New Years Eve in Delhi: It is already 11:50 when I leave my friend Sue at her hotel and get into my Uber car for the ride back to my room at The Claridges. It was very difficult to get a cab at all as everyone is taking time off for this annual change from old to new. The car is not like an Uber back home — it is quite old, small and worn out and has no seat belts, like every other cab in Delhi. There is increasing fog and there are police barriers to slow traffic down, placed in a slalom style so vehicles need to swerve right and then left and then right again to get around the obstacles in the way. In the middle of this, as the new year happens and firecrackers go off and horns are honking, my driver gets phone calls, one after another, which he answers, now driving with one hand through the fog. Oh, I love India!
This is may be partly explained by a kind of fatalism born from generations of living life at the edge. My educated friends tell me the local pollution, which is at a very hazardous level, is nothing to worry about as it is just from dust and smoke. At this degree of pollution in the U.S., we would probably be required to stay quietly indoors. My local friends drive their children and grandchildren with no child car seats or restraints at all – they do not even use seat belts for themselves or their family although they have a brand new Toyota equipped with all safety devices. When I ask about this, they laugh.
My two days here so far have been good, although without enough sleep. Seeing the lights of Delhi below as we land always catches my heart and takes me back to my first international arrival on Pan Am 1 to India in 1965. The roads in central New Delhi are wide and empty at 3:30 am, the street lights filtering through the fog and smog across the large trees and gated estates that contain the embassies, government offices and once grand homes of the royals of the princely states and the great Indian industrialists of the 20th century.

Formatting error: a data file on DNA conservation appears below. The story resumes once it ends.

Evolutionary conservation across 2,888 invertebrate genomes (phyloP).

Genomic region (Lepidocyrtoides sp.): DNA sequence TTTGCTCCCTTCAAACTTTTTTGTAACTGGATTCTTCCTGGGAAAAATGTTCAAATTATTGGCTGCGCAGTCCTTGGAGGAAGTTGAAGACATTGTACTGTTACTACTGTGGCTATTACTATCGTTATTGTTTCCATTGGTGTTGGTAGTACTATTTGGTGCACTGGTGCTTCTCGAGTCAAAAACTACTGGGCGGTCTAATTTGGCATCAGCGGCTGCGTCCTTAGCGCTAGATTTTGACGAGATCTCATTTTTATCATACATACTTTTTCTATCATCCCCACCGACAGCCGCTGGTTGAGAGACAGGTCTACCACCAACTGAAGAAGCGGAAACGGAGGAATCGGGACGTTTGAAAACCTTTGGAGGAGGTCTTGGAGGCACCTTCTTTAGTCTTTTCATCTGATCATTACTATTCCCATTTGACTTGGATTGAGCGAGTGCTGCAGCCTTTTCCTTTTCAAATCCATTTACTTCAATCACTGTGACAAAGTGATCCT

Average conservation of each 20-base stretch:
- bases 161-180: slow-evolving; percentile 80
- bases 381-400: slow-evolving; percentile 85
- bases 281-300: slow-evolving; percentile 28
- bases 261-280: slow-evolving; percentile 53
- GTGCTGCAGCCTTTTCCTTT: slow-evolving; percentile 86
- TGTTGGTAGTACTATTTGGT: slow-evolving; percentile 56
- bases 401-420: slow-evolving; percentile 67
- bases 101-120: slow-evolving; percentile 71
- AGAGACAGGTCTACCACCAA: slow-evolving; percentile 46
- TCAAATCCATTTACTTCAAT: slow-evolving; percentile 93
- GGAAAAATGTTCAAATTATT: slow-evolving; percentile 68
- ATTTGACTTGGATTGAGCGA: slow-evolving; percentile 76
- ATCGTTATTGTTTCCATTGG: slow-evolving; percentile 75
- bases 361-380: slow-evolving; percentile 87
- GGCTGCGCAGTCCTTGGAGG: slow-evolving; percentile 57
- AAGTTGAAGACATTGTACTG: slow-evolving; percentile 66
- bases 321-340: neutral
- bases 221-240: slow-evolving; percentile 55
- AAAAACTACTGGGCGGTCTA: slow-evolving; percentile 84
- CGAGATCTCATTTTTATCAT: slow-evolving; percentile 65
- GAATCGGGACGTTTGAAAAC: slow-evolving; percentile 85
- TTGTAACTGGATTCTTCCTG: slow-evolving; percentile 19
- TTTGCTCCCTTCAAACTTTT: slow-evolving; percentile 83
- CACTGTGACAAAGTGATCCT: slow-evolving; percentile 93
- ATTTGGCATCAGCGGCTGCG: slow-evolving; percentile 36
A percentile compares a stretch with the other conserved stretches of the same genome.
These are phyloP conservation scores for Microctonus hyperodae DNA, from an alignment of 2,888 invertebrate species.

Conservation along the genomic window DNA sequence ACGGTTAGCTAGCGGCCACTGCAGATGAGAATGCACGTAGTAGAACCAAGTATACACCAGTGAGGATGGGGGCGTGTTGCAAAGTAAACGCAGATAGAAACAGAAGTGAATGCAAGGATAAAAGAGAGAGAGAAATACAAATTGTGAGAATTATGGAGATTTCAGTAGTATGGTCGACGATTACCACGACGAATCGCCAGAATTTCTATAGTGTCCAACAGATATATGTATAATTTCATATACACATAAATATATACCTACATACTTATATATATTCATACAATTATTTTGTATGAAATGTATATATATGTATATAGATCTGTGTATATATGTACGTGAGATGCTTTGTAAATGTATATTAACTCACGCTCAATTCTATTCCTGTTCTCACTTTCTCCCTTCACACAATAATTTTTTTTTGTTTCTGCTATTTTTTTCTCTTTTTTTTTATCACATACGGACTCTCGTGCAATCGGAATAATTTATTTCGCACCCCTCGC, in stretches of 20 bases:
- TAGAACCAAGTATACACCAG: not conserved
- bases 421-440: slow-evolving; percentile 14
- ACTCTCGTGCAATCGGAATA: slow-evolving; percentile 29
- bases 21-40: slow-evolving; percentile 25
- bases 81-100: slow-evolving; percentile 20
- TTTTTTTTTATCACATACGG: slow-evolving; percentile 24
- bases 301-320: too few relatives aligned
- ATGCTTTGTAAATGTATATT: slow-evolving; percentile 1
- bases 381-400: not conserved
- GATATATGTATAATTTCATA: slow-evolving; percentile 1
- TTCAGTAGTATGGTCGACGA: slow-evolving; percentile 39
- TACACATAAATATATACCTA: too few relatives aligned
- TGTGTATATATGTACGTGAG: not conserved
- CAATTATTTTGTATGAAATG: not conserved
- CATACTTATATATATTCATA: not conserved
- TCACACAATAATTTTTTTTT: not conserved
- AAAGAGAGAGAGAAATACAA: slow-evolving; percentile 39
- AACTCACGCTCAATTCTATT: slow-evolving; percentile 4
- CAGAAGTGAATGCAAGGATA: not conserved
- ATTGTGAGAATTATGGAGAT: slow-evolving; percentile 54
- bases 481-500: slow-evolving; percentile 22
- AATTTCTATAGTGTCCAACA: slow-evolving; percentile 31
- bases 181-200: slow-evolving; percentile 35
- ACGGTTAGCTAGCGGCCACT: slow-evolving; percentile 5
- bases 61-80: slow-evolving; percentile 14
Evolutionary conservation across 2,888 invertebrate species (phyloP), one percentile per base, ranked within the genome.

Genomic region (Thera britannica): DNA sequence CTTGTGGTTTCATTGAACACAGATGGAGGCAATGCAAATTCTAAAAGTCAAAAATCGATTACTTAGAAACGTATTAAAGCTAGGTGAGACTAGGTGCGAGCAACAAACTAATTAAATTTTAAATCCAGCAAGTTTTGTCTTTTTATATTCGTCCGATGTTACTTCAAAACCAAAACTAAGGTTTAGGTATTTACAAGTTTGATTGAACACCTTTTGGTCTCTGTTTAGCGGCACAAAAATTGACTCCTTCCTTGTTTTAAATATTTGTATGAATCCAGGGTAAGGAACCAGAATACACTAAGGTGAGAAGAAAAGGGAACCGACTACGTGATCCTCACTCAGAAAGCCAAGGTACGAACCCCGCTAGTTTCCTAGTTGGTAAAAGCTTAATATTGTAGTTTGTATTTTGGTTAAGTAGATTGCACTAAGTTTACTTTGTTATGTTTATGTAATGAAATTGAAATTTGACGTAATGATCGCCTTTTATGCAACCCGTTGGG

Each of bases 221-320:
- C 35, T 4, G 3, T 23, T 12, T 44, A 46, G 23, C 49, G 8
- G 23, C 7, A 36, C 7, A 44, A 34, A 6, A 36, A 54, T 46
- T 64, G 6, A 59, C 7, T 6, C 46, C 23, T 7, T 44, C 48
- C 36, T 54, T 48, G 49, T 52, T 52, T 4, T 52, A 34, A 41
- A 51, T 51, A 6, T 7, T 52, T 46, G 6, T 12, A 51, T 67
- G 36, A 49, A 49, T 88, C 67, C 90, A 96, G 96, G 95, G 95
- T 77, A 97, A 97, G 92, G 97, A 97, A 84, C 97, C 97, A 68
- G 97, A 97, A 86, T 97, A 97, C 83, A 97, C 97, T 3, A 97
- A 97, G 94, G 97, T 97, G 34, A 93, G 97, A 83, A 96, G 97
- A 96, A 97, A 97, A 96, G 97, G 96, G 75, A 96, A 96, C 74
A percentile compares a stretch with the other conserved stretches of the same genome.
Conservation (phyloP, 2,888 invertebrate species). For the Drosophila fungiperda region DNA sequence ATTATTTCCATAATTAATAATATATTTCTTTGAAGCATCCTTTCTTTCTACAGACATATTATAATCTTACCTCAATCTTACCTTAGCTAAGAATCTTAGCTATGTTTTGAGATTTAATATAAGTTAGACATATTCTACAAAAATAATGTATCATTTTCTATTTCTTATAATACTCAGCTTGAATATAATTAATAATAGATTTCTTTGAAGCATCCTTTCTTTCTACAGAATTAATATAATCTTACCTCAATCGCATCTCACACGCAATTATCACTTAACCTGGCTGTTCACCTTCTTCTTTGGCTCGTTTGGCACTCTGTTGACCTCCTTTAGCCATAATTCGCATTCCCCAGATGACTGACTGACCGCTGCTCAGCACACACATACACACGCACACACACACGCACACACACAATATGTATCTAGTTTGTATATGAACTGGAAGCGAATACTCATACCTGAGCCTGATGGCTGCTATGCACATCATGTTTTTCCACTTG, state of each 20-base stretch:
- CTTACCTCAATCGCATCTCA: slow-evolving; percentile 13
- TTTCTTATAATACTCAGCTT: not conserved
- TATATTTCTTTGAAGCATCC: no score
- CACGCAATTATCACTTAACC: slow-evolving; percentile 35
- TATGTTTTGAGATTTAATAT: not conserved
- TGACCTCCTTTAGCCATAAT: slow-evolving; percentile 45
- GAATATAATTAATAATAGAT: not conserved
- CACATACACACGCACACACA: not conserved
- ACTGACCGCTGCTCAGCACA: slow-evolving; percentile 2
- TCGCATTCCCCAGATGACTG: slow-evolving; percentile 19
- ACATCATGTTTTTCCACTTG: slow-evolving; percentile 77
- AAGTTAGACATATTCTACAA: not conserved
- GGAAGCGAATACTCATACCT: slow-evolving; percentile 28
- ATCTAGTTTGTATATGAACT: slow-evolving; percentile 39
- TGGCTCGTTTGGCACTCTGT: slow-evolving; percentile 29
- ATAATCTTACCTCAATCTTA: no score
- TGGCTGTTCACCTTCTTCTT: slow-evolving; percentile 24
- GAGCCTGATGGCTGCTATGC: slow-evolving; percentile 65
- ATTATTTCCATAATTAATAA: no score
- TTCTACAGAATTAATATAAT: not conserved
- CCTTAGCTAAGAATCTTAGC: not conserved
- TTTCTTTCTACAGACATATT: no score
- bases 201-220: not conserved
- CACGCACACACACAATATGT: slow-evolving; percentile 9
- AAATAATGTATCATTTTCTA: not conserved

I spend time visiting some sites I have not seen before: the National Railroad Museum, housing probably the world’s largest diverse collection of ancient steam locomotives from the many princely states and private rail lines at the very end of the 19th century. The park is filled on a Saturday with families and children waiting to ride the toy train and clambering up on old engines. I am the only tourist in view.
Gandhi’s Smrti Museum is located at the great Birla Estate where Gandhi-ji was assassinated in 1948 in the midst of intense debate about the future form of the country. It is filled with placards detailing his life but it feels more like rhetoric than a personal outreach about his credo.
The National Museum encloses an extensive collection of Indian art, from archeological finds to the great bronze religious sculpture of South India to Mughal and Tanjore paintings — at least what was left behind when the British left with a vast amount of India’s indigenous treasures. The plaques next to the art say nothing about their provenance — whether purchased or gifted and I wonder how they came to this place, especially in the case of the Tanjore Paintings which I know were created and lived their time as a sacred part of individual home altars. Sold out of economic necessity? Looted and purchased? I actually looked for a curator to ask but it was Saturday and no one was available.
The first day of 2018 I spent with a U.S. friend who has lived many years in Delhi. We take the Metro, a relatively new subway system, passing through the armed guards doing a security check at every entrance, to the neighborhood where the Tibetan refugees have settled in this metropolis. We thought the subway stopped nearby and we should have been suspicious when all the red robed monks got into motor rickshaws but we decided to walk. We hiked through the broken remains of construction, dodging around speeding vehicles of all types as the roadsides are packed with small stalls and objects big and small that require stepping into the street to pass. We finally came to an overpass which led into the narrow lanes of an area filled with the artifacts of Tibetan life: prayer flags, blankets, dried foods, small statues for the tourists, shoe shops, travel agencies, and restaurants serving the iconic momos and thukluk of Tibetan cooking. We take a bicycle rickshaw back to the station and then to Khan Market, a high end shopping area and in direct contrast to our explorations earlier in the day.
Tomorrow my group begins arriving.